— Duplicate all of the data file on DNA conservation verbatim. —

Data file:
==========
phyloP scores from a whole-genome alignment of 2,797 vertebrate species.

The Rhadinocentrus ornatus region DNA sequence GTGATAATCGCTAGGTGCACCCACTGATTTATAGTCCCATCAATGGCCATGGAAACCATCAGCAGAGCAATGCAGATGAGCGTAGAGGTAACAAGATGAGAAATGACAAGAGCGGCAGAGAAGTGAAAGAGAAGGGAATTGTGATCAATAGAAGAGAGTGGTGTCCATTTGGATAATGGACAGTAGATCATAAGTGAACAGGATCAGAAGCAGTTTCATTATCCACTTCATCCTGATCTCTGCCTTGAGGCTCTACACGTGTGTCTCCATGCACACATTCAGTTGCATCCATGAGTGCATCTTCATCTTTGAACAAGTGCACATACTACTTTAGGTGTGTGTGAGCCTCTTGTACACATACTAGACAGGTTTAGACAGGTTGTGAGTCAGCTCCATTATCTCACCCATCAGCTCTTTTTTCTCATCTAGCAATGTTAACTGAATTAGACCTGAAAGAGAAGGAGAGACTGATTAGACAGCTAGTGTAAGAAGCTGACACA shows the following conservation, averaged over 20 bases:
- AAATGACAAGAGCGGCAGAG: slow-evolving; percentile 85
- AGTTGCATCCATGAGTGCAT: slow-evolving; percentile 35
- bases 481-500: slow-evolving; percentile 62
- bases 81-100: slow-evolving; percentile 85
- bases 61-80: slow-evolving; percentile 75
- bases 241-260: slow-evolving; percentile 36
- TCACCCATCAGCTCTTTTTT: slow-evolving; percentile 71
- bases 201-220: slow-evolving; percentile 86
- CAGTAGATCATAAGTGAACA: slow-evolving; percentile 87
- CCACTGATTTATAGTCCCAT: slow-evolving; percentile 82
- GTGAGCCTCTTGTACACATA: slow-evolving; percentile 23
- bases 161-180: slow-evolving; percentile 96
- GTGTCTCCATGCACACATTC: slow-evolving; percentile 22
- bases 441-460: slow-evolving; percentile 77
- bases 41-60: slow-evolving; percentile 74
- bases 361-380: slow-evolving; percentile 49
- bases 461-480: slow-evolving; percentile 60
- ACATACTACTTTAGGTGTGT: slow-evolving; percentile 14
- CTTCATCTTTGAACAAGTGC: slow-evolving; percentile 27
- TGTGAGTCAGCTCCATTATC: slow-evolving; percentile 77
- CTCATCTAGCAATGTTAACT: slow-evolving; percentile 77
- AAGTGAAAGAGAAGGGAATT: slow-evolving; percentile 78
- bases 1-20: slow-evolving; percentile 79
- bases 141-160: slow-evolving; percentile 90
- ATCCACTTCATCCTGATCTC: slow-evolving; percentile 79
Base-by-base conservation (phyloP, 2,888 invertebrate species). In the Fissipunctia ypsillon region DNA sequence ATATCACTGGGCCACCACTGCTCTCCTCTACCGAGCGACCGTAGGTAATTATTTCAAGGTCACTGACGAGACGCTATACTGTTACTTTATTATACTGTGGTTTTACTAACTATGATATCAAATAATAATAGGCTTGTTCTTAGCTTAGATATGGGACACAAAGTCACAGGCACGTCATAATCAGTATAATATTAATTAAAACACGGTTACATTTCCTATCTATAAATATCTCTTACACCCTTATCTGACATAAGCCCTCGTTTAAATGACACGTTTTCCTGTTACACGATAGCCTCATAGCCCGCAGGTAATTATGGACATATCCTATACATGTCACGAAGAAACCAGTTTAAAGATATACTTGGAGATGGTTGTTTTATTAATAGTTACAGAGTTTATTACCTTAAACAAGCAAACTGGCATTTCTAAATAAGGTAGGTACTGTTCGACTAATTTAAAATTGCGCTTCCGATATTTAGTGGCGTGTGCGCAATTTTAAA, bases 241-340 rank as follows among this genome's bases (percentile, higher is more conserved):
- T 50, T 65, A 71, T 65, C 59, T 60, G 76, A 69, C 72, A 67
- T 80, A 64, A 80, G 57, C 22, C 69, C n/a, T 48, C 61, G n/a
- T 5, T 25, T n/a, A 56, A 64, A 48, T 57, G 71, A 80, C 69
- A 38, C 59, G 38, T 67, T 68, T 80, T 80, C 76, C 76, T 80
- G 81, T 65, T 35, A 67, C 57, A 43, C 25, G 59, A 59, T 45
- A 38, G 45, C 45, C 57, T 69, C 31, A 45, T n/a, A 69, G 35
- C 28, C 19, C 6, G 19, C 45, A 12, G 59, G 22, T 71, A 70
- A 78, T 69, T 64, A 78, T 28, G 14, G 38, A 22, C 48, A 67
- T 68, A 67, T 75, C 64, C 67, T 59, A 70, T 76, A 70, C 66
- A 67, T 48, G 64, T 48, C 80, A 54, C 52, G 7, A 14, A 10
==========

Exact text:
phyloP scores from a whole-genome alignment of 2,797 vertebrate species.

The Rhadinocentrus ornatus region DNA sequence GTGATAATCGCTAGGTGCACCCACTGATTTATAGTCCCATCAATGGCCATGGAAACCATCAGCAGAGCAATGCAGATGAGCGTAGAGGTAACAAGATGAGAAATGACAAGAGCGGCAGAGAAGTGAAAGAGAAGGGAATTGTGATCAATAGAAGAGAGTGGTGTCCATTTGGATAATGGACAGTAGATCATAAGTGAACAGGATCAGAAGCAGTTTCATTATCCACTTCATCCTGATCTCTGCCTTGAGGCTCTACACGTGTGTCTCCATGCACACATTCAGTTGCATCCATGAGTGCATCTTCATCTTTGAACAAGTGCACATACTACTTTAGGTGTGTGTGAGCCTCTTGTACACATACTAGACAGGTTTAGACAGGTTGTGAGTCAGCTCCATTATCTCACCCATCAGCTCTTTTTTCTCATCTAGCAATGTTAACTGAATTAGACCTGAAAGAGAAGGAGAGACTGATTAGACAGCTAGTGTAAGAAGCTGACACA shows the following conservation, averaged over 20 bases:
- AAATGACAAGAGCGGCAGAG: slow-evolving; percentile 85
- AGTTGCATCCATGAGTGCAT: slow-evolving; percentile 35
- bases 481-500: slow-evolving; percentile 62
- bases 81-100: slow-evolving; percentile 85
- bases 61-80: slow-evolving; percentile 75
- bases 241-260: slow-evolving; percentile 36
- TCACCCATCAGCTCTTTTTT: slow-evolving; percentile 71
- bases 201-220: slow-evolving; percentile 86
- CAGTAGATCATAAGTGAACA: slow-evolving; percentile 87
- CCACTGATTTATAGTCCCAT: slow-evolving; percentile 82
- GTGAGCCTCTTGTACACATA: slow-evolving; percentile 23
- bases 161-180: slow-evolving; percentile 96
- GTGTCTCCATGCACACATTC: slow-evolving; percentile 22
- bases 441-460: slow-evolving; percentile 77
- bases 41-60: slow-evolving; percentile 74
- bases 361-380: slow-evolving; percentile 49
- bases 461-480: slow-evolving; percentile 60
- ACATACTACTTTAGGTGTGT: slow-evolving; percentile 14
- CTTCATCTTTGAACAAGTGC: slow-evolving; percentile 27
- TGTGAGTCAGCTCCATTATC: slow-evolving; percentile 77
- CTCATCTAGCAATGTTAACT: slow-evolving; percentile 77
- AAGTGAAAGAGAAGGGAATT: slow-evolving; percentile 78
- bases 1-20: slow-evolving; percentile 79
- bases 141-160: slow-evolving; percentile 90
- ATCCACTTCATCCTGATCTC: slow-evolving; percentile 79
Base-by-base conservation (phyloP, 2,888 invertebrate species). In the Fissipunctia ypsillon region DNA sequence ATATCACTGGGCCACCACTGCTCTCCTCTACCGAGCGACCGTAGGTAATTATTTCAAGGTCACTGACGAGACGCTATACTGTTACTTTATTATACTGTGGTTTTACTAACTATGATATCAAATAATAATAGGCTTGTTCTTAGCTTAGATATGGGACACAAAGTCACAGGCACGTCATAATCAGTATAATATTAATTAAAACACGGTTACATTTCCTATCTATAAATATCTCTTACACCCTTATCTGACATAAGCCCTCGTTTAAATGACACGTTTTCCTGTTACACGATAGCCTCATAGCCCGCAGGTAATTATGGACATATCCTATACATGTCACGAAGAAACCAGTTTAAAGATATACTTGGAGATGGTTGTTTTATTAATAGTTACAGAGTTTATTACCTTAAACAAGCAAACTGGCATTTCTAAATAAGGTAGGTACTGTTCGACTAATTTAAAATTGCGCTTCCGATATTTAGTGGCGTGTGCGCAATTTTAAA, bases 241-340 rank as follows among this genome's bases (percentile, higher is more conserved):
- T 50, T 65, A 71, T 65, C 59, T 60, G 76, A 69, C 72, A 67
- T 80, A 64, A 80, G 57, C 22, C 69, C n/a, T 48, C 61, G n/a
- T 5, T 25, T n/a, A 56, A 64, A 48, T 57, G 71, A 80, C 69
- A 38, C 59, G 38, T 67, T 68, T 80, T 80, C 76, C 76, T 80
- G 81, T 65, T 35, A 67, C 57, A 43, C 25, G 59, A 59, T 45
- A 38, G 45, C 45, C 57, T 69, C 31, A 45, T n/a, A 69, G 35
- C 28, C 19, C 6, G 19, C 45, A 12, G 59, G 22, T 71, A 70
- A 78, T 69, T 64, A 78, T 28, G 14, G 38, A 22, C 48, A 67
- T 68, A 67, T 75, C 64, C 67, T 59, A 70, T 76, A 70, C 66
- A 67, T 48, G 64, T 48, C 80, A 54, C 52, G 7, A 14, A 10